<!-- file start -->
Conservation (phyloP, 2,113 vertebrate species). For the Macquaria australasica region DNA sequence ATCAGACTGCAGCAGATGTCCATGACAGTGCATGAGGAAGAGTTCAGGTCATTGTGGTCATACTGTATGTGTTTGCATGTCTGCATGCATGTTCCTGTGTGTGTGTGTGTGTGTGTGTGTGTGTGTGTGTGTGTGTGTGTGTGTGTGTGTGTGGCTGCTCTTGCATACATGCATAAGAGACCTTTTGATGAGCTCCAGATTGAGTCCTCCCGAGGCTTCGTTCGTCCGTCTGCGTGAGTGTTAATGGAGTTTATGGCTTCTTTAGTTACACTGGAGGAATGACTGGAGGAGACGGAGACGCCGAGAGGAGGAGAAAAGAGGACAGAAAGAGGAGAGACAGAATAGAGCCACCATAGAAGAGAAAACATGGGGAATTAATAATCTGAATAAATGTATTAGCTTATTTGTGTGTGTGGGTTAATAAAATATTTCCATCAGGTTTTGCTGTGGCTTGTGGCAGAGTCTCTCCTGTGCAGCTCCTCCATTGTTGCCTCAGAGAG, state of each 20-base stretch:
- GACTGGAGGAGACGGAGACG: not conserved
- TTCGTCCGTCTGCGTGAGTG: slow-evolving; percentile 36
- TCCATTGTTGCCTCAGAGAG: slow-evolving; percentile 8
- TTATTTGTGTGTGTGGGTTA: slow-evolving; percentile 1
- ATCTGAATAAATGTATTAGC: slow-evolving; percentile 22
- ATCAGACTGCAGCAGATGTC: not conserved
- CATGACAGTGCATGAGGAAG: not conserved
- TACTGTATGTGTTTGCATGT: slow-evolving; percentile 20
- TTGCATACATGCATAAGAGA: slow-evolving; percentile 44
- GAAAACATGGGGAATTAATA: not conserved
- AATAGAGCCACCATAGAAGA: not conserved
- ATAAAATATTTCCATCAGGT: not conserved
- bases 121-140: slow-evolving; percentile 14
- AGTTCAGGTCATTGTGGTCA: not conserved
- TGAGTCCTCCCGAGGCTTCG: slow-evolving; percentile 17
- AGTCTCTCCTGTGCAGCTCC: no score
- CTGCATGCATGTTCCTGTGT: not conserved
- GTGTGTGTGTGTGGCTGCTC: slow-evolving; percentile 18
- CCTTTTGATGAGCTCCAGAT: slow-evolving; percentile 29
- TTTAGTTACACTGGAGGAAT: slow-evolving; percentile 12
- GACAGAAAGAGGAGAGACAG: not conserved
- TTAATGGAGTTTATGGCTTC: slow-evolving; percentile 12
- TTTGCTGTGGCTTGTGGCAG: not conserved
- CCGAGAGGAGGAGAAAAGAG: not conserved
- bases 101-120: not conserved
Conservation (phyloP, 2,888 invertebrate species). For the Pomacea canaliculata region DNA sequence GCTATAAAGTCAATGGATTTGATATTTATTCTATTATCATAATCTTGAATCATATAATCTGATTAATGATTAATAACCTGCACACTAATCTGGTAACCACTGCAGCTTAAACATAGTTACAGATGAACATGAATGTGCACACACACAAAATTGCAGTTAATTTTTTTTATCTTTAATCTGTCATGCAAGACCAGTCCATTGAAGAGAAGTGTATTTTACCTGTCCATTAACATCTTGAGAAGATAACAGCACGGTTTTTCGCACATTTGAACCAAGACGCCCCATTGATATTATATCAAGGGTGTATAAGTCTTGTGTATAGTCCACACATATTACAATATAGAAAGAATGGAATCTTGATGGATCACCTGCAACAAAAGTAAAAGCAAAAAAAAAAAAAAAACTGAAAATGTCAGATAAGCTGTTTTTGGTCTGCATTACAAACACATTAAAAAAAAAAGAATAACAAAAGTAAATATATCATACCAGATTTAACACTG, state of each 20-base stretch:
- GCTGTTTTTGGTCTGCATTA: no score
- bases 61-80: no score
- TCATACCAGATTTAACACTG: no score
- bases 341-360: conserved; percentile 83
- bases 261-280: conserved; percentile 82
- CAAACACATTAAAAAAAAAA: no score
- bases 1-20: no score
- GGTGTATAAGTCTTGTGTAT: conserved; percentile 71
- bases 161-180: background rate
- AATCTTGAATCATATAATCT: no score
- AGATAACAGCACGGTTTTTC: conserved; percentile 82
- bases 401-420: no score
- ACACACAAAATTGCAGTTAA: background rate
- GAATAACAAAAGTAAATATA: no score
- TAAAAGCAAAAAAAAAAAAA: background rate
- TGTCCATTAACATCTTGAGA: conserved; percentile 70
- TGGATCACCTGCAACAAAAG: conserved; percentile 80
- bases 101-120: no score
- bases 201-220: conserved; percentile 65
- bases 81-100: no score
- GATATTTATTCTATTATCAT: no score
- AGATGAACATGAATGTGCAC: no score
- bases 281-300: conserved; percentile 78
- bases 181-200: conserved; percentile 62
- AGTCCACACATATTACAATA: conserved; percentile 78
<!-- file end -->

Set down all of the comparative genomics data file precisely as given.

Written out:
Conservation (phyloP, 2,113 vertebrate species). For the Macquaria australasica region DNA sequence ATCAGACTGCAGCAGATGTCCATGACAGTGCATGAGGAAGAGTTCAGGTCATTGTGGTCATACTGTATGTGTTTGCATGTCTGCATGCATGTTCCTGTGTGTGTGTGTGTGTGTGTGTGTGTGTGTGTGTGTGTGTGTGTGTGTGTGTGTGTGGCTGCTCTTGCATACATGCATAAGAGACCTTTTGATGAGCTCCAGATTGAGTCCTCCCGAGGCTTCGTTCGTCCGTCTGCGTGAGTGTTAATGGAGTTTATGGCTTCTTTAGTTACACTGGAGGAATGACTGGAGGAGACGGAGACGCCGAGAGGAGGAGAAAAGAGGACAGAAAGAGGAGAGACAGAATAGAGCCACCATAGAAGAGAAAACATGGGGAATTAATAATCTGAATAAATGTATTAGCTTATTTGTGTGTGTGGGTTAATAAAATATTTCCATCAGGTTTTGCTGTGGCTTGTGGCAGAGTCTCTCCTGTGCAGCTCCTCCATTGTTGCCTCAGAGAG, state of each 20-base stretch:
- GACTGGAGGAGACGGAGACG: not conserved
- TTCGTCCGTCTGCGTGAGTG: slow-evolving; percentile 36
- TCCATTGTTGCCTCAGAGAG: slow-evolving; percentile 8
- TTATTTGTGTGTGTGGGTTA: slow-evolving; percentile 1
- ATCTGAATAAATGTATTAGC: slow-evolving; percentile 22
- ATCAGACTGCAGCAGATGTC: not conserved
- CATGACAGTGCATGAGGAAG: not conserved
- TACTGTATGTGTTTGCATGT: slow-evolving; percentile 20
- TTGCATACATGCATAAGAGA: slow-evolving; percentile 44
- GAAAACATGGGGAATTAATA: not conserved
- AATAGAGCCACCATAGAAGA: not conserved
- ATAAAATATTTCCATCAGGT: not conserved
- bases 121-140: slow-evolving; percentile 14
- AGTTCAGGTCATTGTGGTCA: not conserved
- TGAGTCCTCCCGAGGCTTCG: slow-evolving; percentile 17
- AGTCTCTCCTGTGCAGCTCC: no score
- CTGCATGCATGTTCCTGTGT: not conserved
- GTGTGTGTGTGTGGCTGCTC: slow-evolving; percentile 18
- CCTTTTGATGAGCTCCAGAT: slow-evolving; percentile 29
- TTTAGTTACACTGGAGGAAT: slow-evolving; percentile 12
- GACAGAAAGAGGAGAGACAG: not conserved
- TTAATGGAGTTTATGGCTTC: slow-evolving; percentile 12
- TTTGCTGTGGCTTGTGGCAG: not conserved
- CCGAGAGGAGGAGAAAAGAG: not conserved
- bases 101-120: not conserved
Conservation (phyloP, 2,888 invertebrate species). For the Pomacea canaliculata region DNA sequence GCTATAAAGTCAATGGATTTGATATTTATTCTATTATCATAATCTTGAATCATATAATCTGATTAATGATTAATAACCTGCACACTAATCTGGTAACCACTGCAGCTTAAACATAGTTACAGATGAACATGAATGTGCACACACACAAAATTGCAGTTAATTTTTTTTATCTTTAATCTGTCATGCAAGACCAGTCCATTGAAGAGAAGTGTATTTTACCTGTCCATTAACATCTTGAGAAGATAACAGCACGGTTTTTCGCACATTTGAACCAAGACGCCCCATTGATATTATATCAAGGGTGTATAAGTCTTGTGTATAGTCCACACATATTACAATATAGAAAGAATGGAATCTTGATGGATCACCTGCAACAAAAGTAAAAGCAAAAAAAAAAAAAAAACTGAAAATGTCAGATAAGCTGTTTTTGGTCTGCATTACAAACACATTAAAAAAAAAAGAATAACAAAAGTAAATATATCATACCAGATTTAACACTG, state of each 20-base stretch:
- GCTGTTTTTGGTCTGCATTA: no score
- bases 61-80: no score
- TCATACCAGATTTAACACTG: no score
- bases 341-360: conserved; percentile 83
- bases 261-280: conserved; percentile 82
- CAAACACATTAAAAAAAAAA: no score
- bases 1-20: no score
- GGTGTATAAGTCTTGTGTAT: conserved; percentile 71
- bases 161-180: background rate
- AATCTTGAATCATATAATCT: no score
- AGATAACAGCACGGTTTTTC: conserved; percentile 82
- bases 401-420: no score
- ACACACAAAATTGCAGTTAA: background rate
- GAATAACAAAAGTAAATATA: no score
- TAAAAGCAAAAAAAAAAAAA: background rate
- TGTCCATTAACATCTTGAGA: conserved; percentile 70
- TGGATCACCTGCAACAAAAG: conserved; percentile 80
- bases 101-120: no score
- bases 201-220: conserved; percentile 65
- bases 81-100: no score
- GATATTTATTCTATTATCAT: no score
- AGATGAACATGAATGTGCAC: no score
- bases 281-300: conserved; percentile 78
- bases 181-200: conserved; percentile 62
- AGTCCACACATATTACAATA: conserved; percentile 78